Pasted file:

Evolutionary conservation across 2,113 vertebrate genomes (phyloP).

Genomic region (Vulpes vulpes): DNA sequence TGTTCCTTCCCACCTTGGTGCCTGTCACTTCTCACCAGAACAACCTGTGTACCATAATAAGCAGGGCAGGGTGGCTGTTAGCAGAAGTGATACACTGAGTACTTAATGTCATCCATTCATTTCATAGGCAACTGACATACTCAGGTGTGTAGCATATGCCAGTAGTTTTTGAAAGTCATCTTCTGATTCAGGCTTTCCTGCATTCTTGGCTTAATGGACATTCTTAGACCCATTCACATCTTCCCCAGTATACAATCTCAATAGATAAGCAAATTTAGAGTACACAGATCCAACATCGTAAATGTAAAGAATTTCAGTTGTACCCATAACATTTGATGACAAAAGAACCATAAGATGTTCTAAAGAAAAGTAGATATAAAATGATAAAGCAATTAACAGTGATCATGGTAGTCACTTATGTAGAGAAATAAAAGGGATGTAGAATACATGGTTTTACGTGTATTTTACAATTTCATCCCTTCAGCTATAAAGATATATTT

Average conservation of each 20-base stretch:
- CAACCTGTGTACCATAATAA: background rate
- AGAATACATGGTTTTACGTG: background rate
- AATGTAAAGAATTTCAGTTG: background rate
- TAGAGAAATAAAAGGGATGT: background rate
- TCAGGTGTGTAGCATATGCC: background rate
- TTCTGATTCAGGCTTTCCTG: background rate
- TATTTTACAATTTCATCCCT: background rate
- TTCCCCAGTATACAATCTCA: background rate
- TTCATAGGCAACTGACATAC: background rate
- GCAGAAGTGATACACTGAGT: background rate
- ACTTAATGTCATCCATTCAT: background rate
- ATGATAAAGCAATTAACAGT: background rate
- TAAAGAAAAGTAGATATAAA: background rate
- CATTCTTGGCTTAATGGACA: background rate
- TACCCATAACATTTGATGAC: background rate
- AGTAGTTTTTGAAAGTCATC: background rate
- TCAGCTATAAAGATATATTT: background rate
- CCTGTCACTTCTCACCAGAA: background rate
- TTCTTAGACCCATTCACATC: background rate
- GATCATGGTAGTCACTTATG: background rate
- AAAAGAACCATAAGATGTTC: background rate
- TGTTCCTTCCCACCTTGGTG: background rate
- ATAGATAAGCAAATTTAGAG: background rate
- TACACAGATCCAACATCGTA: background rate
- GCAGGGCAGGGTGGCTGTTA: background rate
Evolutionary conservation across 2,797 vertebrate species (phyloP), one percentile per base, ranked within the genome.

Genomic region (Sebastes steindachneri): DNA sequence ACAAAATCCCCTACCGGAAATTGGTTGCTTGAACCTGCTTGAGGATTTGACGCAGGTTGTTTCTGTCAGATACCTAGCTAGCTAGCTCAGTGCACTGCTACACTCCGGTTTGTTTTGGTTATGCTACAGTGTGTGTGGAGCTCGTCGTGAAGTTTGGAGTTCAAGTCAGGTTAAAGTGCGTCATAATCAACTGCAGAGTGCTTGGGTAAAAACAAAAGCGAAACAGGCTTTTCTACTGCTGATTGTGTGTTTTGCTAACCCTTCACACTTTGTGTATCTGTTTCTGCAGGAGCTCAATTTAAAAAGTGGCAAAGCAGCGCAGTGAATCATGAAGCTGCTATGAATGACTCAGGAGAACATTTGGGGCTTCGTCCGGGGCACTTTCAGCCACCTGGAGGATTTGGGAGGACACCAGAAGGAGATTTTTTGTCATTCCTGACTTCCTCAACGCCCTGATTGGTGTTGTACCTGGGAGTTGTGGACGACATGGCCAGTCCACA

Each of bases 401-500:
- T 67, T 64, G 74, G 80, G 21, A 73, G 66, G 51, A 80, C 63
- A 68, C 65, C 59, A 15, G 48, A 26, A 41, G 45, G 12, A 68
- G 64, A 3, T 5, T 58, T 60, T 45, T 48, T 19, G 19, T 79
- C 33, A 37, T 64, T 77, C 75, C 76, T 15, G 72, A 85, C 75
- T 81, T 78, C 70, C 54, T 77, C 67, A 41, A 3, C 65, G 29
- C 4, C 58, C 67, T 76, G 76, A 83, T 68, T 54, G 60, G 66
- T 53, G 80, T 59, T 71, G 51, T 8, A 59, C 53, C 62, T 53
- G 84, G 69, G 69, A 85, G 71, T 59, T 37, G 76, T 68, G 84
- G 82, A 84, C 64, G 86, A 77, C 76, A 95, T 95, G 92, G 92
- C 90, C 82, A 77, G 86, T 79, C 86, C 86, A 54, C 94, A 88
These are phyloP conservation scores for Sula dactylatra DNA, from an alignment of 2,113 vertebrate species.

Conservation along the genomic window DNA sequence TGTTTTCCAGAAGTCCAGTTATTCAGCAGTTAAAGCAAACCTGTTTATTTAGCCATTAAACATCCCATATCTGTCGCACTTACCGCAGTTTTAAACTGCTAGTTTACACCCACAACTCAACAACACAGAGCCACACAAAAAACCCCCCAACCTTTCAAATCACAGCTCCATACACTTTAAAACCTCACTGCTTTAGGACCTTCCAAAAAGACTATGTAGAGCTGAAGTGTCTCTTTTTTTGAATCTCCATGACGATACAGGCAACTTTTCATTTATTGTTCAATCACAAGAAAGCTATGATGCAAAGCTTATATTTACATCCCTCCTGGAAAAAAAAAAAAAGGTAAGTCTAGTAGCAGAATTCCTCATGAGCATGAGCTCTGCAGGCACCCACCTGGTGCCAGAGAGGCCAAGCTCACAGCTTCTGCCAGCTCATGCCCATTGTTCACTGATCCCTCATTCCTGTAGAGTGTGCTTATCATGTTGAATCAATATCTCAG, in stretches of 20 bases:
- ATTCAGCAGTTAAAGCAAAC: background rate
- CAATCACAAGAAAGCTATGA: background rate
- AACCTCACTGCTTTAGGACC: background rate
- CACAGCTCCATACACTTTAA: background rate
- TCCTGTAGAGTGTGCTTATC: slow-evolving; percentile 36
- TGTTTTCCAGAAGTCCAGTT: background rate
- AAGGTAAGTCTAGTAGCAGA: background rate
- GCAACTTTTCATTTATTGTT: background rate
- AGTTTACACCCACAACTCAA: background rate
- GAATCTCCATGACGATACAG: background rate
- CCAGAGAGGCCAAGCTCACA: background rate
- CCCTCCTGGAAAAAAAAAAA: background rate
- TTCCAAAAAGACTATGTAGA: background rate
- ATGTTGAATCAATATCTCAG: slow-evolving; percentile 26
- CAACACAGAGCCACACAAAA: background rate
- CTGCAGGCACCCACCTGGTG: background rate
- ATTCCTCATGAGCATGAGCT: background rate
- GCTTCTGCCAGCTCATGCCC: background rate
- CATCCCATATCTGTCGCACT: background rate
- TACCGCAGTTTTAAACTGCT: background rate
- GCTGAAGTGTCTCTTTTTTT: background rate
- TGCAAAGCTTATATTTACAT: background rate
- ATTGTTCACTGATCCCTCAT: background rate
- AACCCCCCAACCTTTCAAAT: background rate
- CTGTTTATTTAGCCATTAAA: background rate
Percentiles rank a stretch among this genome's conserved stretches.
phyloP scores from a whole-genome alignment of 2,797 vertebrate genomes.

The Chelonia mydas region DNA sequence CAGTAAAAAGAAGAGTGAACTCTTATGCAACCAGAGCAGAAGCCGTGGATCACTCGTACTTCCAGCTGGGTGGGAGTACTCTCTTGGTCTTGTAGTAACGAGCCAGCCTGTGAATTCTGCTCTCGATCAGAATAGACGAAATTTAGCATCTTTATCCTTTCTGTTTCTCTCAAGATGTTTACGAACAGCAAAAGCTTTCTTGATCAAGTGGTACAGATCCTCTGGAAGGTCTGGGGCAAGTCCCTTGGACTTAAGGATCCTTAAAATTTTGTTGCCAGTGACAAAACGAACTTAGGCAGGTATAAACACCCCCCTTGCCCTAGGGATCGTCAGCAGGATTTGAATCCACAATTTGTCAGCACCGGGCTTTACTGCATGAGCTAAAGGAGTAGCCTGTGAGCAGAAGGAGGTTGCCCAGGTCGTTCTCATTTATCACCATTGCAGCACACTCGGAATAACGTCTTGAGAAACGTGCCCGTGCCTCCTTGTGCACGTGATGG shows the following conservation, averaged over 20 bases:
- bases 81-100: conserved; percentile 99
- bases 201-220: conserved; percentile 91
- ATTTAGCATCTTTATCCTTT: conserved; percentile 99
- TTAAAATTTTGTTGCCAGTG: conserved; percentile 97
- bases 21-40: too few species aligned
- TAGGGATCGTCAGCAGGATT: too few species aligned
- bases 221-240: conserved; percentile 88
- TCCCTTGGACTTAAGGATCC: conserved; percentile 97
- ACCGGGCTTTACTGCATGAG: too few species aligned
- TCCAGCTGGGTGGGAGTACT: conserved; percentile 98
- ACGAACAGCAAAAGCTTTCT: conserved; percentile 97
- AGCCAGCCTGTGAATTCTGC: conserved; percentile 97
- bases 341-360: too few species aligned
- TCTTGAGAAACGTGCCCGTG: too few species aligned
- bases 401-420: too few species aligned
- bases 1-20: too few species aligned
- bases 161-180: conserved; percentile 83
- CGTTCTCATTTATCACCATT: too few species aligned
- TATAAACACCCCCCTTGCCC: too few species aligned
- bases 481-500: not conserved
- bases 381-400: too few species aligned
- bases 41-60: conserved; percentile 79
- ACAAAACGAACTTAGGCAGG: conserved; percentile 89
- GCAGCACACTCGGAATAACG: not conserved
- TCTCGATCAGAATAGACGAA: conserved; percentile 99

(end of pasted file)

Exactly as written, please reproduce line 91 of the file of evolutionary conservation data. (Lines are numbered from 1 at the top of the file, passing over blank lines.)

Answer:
- bases 481-500: not conserved